Peer Learning Networks

6 Dec

What I miss as a teacher is a staff room where I can share my concerns, my ideas and my trials in the classroom. The joys of a good class are shared by all. I would not want the journey to stop there. I want to be able to learn from another teacher’ experiment with a class, to learn to repeat that success consistently. And to be able to share it with others. All without being judged.

Peer learning groups, such as the dream staff room I describe above apply equally to teachers and students – both learners in their own domains. Peer learning networks have existed informally in classrooms, coaching classes, family networks and staffrooms, but their reach has been limited to a small area or context. With today’s technology, we transcend traditional borders and learn from people with totally different lives and experiences from us.

Most peer learning networks that have emerged online have been informal ones so far, with structure only just beginning to emerge. Some PLNs (Peer Learning Networks) started off as emails to large groups and then morphed into self organizing groups, almost organizations. Others, and the most visible ones these days, are on facebook. They create ‘groups’ or ‘pages’ where information and perspectives are shared, fostering communities that grow together. Other platforms such as Ning which used to be free, (and still is for educational purposes), allowed people to share their materials, issues and discuss them in depth. Twitter has regular curated conversations at a set time on teaching, learning, education and instructional design, managed by a simple thread-keeper via a hash tag where people from all over the world share their views, articles and materials on the topic being discussed.

Some PLNs are more structured and offer courses (online and otherwise) by members of the group. These are formal processes, where the entire learning process is replicated, including entrance tests, baseline testing, lectures, assignments, assessments and examinations. Peers sign up to the larger group and sign up for classes as per their interests.  Many PLNs are supported within formal classroom learning too- with tools that have been in use for years such as seating young ones at a shared table facing each other and giving them a shared or common task. Or asking students to make a joint presentation or report. The process is supposed to force them to help each other in the learning process and discover more than mere lecture or one-on-many teaching activities would have done.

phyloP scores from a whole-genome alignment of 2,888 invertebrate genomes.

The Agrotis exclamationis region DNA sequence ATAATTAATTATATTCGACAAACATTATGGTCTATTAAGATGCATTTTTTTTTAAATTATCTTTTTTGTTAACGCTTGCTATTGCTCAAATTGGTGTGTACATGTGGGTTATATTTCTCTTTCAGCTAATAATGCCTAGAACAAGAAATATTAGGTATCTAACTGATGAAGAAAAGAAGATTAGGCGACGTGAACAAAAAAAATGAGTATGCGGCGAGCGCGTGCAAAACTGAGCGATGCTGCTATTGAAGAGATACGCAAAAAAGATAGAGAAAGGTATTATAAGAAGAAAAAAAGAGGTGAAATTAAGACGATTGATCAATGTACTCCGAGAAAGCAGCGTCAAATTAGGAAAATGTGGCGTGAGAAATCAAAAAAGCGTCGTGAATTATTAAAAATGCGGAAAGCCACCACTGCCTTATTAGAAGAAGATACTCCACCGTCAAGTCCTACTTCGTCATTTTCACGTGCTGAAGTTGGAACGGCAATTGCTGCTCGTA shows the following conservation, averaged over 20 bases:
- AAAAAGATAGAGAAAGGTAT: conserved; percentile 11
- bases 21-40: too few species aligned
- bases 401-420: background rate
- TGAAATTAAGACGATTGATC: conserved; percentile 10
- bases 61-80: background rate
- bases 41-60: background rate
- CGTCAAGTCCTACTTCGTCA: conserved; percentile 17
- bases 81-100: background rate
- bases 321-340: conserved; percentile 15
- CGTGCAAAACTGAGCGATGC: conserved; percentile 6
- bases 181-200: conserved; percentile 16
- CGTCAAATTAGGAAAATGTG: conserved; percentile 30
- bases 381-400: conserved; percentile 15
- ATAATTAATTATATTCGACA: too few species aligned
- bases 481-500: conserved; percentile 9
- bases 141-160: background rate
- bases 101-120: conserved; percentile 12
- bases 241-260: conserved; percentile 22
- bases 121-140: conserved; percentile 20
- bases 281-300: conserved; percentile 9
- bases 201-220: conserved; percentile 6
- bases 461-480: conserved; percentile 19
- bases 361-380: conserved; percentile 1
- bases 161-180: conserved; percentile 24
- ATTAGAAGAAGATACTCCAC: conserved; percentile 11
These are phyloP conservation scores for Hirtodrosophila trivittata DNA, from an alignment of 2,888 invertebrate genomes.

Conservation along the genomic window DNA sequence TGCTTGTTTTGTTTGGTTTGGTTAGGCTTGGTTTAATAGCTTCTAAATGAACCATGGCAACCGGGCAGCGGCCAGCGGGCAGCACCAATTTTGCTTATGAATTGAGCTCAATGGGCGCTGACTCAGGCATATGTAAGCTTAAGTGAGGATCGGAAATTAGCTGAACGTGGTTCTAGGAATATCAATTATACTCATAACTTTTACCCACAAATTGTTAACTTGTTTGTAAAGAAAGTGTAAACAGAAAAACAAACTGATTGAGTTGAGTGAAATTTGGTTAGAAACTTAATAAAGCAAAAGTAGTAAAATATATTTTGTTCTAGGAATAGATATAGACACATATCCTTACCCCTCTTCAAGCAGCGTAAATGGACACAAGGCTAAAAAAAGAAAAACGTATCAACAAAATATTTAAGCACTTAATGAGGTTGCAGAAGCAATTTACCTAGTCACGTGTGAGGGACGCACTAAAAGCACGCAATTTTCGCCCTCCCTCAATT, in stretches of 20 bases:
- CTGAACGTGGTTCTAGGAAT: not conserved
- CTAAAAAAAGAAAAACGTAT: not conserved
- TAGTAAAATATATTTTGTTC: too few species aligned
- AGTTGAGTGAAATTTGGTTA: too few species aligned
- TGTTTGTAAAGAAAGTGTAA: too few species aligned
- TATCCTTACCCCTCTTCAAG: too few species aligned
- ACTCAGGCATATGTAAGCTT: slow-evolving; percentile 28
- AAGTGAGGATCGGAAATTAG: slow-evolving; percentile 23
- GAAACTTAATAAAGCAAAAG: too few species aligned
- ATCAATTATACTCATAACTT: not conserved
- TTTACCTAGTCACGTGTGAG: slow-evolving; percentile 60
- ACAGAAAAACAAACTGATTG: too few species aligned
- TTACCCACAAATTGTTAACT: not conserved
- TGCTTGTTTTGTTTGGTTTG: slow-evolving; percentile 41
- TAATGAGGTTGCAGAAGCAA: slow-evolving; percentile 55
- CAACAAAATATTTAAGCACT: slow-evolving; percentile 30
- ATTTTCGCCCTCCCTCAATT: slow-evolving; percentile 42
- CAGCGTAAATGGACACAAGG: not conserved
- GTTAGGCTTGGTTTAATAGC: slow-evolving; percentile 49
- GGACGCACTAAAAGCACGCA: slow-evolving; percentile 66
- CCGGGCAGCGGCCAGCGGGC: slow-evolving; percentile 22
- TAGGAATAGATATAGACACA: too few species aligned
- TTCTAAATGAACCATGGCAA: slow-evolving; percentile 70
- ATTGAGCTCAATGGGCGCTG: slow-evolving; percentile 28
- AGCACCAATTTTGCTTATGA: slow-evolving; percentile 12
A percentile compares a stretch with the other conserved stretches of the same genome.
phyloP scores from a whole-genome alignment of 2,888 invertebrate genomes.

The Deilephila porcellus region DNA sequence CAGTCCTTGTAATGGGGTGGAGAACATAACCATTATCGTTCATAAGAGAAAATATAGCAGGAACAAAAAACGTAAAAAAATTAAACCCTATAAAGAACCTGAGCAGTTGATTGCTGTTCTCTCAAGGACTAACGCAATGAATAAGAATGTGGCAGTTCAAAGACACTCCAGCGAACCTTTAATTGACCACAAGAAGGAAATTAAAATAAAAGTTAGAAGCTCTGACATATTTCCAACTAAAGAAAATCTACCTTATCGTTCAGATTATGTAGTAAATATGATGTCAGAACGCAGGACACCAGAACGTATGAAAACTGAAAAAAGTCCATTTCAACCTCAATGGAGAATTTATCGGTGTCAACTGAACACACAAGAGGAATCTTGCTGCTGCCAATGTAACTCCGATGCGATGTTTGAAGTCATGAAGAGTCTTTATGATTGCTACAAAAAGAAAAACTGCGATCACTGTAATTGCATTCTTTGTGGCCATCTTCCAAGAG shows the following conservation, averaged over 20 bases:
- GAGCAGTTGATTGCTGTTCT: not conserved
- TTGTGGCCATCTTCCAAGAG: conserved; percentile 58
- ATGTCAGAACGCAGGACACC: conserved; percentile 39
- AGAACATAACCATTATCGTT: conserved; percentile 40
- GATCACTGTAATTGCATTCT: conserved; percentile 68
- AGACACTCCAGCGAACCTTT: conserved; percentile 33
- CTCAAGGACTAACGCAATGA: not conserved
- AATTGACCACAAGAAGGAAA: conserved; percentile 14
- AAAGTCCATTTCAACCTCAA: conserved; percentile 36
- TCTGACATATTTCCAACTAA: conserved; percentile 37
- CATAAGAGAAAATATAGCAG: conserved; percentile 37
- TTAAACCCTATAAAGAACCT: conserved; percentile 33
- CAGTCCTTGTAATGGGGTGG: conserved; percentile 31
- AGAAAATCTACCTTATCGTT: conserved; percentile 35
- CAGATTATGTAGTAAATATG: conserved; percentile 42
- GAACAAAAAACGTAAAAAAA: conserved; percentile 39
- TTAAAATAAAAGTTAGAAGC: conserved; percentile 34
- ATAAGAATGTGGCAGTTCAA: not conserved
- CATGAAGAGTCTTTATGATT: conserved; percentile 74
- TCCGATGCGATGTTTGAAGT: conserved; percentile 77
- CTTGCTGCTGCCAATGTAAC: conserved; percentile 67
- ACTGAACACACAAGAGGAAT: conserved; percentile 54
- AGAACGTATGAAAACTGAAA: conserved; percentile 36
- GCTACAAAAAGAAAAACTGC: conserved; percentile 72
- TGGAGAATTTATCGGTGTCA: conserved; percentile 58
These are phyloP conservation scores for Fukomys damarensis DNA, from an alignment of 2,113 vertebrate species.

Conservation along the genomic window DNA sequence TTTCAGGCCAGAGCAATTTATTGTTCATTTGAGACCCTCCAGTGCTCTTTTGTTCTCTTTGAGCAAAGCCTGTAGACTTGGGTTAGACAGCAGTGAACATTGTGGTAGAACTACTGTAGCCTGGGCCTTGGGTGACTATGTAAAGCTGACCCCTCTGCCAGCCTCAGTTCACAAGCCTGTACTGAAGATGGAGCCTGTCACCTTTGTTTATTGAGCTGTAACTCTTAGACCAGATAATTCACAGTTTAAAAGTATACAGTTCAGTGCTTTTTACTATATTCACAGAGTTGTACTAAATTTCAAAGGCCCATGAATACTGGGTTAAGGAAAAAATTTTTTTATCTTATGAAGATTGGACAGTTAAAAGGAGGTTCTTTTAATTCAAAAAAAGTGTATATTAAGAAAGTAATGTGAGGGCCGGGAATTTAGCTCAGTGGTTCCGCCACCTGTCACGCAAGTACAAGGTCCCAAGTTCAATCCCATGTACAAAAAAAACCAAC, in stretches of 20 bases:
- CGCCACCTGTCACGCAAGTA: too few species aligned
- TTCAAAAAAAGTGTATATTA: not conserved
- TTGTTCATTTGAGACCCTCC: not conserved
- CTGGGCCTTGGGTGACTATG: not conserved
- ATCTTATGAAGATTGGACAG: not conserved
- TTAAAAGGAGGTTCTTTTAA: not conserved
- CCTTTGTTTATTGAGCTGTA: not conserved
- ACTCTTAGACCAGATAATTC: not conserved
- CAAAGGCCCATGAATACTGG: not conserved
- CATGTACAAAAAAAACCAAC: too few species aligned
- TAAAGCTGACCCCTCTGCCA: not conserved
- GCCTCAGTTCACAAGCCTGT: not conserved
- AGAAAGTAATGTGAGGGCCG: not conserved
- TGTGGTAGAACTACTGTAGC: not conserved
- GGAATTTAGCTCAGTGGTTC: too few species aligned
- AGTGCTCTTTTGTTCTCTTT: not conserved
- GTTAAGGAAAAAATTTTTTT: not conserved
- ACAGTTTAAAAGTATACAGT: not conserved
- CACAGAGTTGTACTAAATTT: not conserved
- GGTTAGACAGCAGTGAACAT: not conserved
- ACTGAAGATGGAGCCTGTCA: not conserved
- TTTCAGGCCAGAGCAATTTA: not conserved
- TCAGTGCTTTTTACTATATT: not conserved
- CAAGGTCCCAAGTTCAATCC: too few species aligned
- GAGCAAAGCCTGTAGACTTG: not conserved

Are PLNs really reliable? One thing is for sure – they depend on the motivation levels of the learners, which are helped along by the old bugbear – peer-pressure. Can PLNs deliver learning that can be applied to the workplace? Can they be a substitute for traditional classroom learning, or even for non-traditional learning that is facilitated by a mentor or senior? Or will they merely remain in the sidelines (as they have in their unorganized avatar) as a support system for assessment systems?

PLNs really come into their own in situations when mature learners seek to renew learning, branch out or share their distilled experiences. Which makes it a great tool for teachers to share their learning. There are myriad small changes that teachers bring to their classrooms that can easily be transferred across to other classrooms if they are shared well. Some of us, we know, could do well with support from peers, both for content and for motivation. A small intervention can transform a school, but one has to know what to try and where to find these ideas. And honestly, if another teacher has created this perfect lesson plan, or quiz – I would be grateful for the share. Would I be willing to share, in turn? To put in extra work and send it out into the ether for the benefit of my peers? Well, yes, lest the golden goose of co-operation dies out.

The simplest networks start with curated conversations. Starting one is easy, connecting these conversations is easier still. The gains are clearly visible. The tools are almost free and accessible to all. With apologies to the great Marx, I paraphrase – learners of the world unite, you have nothing to lose but your learning gaps… and a community of support to gain.

This was published on November 23, 2011 here:


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